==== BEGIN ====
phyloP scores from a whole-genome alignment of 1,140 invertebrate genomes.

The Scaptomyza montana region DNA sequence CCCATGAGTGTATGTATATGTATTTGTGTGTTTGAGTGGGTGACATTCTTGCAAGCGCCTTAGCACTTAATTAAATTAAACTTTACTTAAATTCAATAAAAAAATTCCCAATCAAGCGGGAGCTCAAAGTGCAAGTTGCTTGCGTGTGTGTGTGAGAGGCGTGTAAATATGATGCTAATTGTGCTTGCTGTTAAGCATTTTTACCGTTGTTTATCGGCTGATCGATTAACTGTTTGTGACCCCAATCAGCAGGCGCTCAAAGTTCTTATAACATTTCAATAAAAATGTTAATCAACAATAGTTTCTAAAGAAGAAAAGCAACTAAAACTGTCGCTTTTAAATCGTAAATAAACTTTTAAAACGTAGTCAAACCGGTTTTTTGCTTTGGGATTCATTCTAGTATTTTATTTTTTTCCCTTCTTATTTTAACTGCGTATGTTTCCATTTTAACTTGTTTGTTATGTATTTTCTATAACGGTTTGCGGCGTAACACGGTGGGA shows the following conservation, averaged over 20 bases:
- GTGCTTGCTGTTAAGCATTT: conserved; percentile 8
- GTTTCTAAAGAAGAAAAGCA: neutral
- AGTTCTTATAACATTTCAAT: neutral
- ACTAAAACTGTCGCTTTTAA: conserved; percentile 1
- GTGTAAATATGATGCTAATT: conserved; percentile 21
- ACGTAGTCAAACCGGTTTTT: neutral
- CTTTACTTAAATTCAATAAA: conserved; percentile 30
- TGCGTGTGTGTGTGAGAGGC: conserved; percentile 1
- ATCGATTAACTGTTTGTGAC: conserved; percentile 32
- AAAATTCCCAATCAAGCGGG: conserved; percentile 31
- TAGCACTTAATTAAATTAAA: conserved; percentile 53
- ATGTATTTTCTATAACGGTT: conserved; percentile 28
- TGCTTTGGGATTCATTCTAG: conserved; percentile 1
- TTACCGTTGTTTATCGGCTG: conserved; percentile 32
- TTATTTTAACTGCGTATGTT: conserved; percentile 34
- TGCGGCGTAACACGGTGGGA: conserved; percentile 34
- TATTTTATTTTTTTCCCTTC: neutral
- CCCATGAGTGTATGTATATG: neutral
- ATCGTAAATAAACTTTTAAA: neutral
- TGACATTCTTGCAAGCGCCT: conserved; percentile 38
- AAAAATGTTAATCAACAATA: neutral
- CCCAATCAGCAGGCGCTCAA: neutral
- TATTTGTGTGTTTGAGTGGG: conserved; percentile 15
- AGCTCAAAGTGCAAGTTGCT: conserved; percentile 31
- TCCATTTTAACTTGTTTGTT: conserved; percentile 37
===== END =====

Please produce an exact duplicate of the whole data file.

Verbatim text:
phyloP scores from a whole-genome alignment of 1,140 invertebrate genomes.

The Scaptomyza montana region DNA sequence CCCATGAGTGTATGTATATGTATTTGTGTGTTTGAGTGGGTGACATTCTTGCAAGCGCCTTAGCACTTAATTAAATTAAACTTTACTTAAATTCAATAAAAAAATTCCCAATCAAGCGGGAGCTCAAAGTGCAAGTTGCTTGCGTGTGTGTGTGAGAGGCGTGTAAATATGATGCTAATTGTGCTTGCTGTTAAGCATTTTTACCGTTGTTTATCGGCTGATCGATTAACTGTTTGTGACCCCAATCAGCAGGCGCTCAAAGTTCTTATAACATTTCAATAAAAATGTTAATCAACAATAGTTTCTAAAGAAGAAAAGCAACTAAAACTGTCGCTTTTAAATCGTAAATAAACTTTTAAAACGTAGTCAAACCGGTTTTTTGCTTTGGGATTCATTCTAGTATTTTATTTTTTTCCCTTCTTATTTTAACTGCGTATGTTTCCATTTTAACTTGTTTGTTATGTATTTTCTATAACGGTTTGCGGCGTAACACGGTGGGA shows the following conservation, averaged over 20 bases:
- GTGCTTGCTGTTAAGCATTT: conserved; percentile 8
- GTTTCTAAAGAAGAAAAGCA: neutral
- AGTTCTTATAACATTTCAAT: neutral
- ACTAAAACTGTCGCTTTTAA: conserved; percentile 1
- GTGTAAATATGATGCTAATT: conserved; percentile 21
- ACGTAGTCAAACCGGTTTTT: neutral
- CTTTACTTAAATTCAATAAA: conserved; percentile 30
- TGCGTGTGTGTGTGAGAGGC: conserved; percentile 1
- ATCGATTAACTGTTTGTGAC: conserved; percentile 32
- AAAATTCCCAATCAAGCGGG: conserved; percentile 31
- TAGCACTTAATTAAATTAAA: conserved; percentile 53
- ATGTATTTTCTATAACGGTT: conserved; percentile 28
- TGCTTTGGGATTCATTCTAG: conserved; percentile 1
- TTACCGTTGTTTATCGGCTG: conserved; percentile 32
- TTATTTTAACTGCGTATGTT: conserved; percentile 34
- TGCGGCGTAACACGGTGGGA: conserved; percentile 34
- TATTTTATTTTTTTCCCTTC: neutral
- CCCATGAGTGTATGTATATG: neutral
- ATCGTAAATAAACTTTTAAA: neutral
- TGACATTCTTGCAAGCGCCT: conserved; percentile 38
- AAAAATGTTAATCAACAATA: neutral
- CCCAATCAGCAGGCGCTCAA: neutral
- TATTTGTGTGTTTGAGTGGG: conserved; percentile 15
- AGCTCAAAGTGCAAGTTGCT: conserved; percentile 31
- TCCATTTTAACTTGTTTGTT: conserved; percentile 37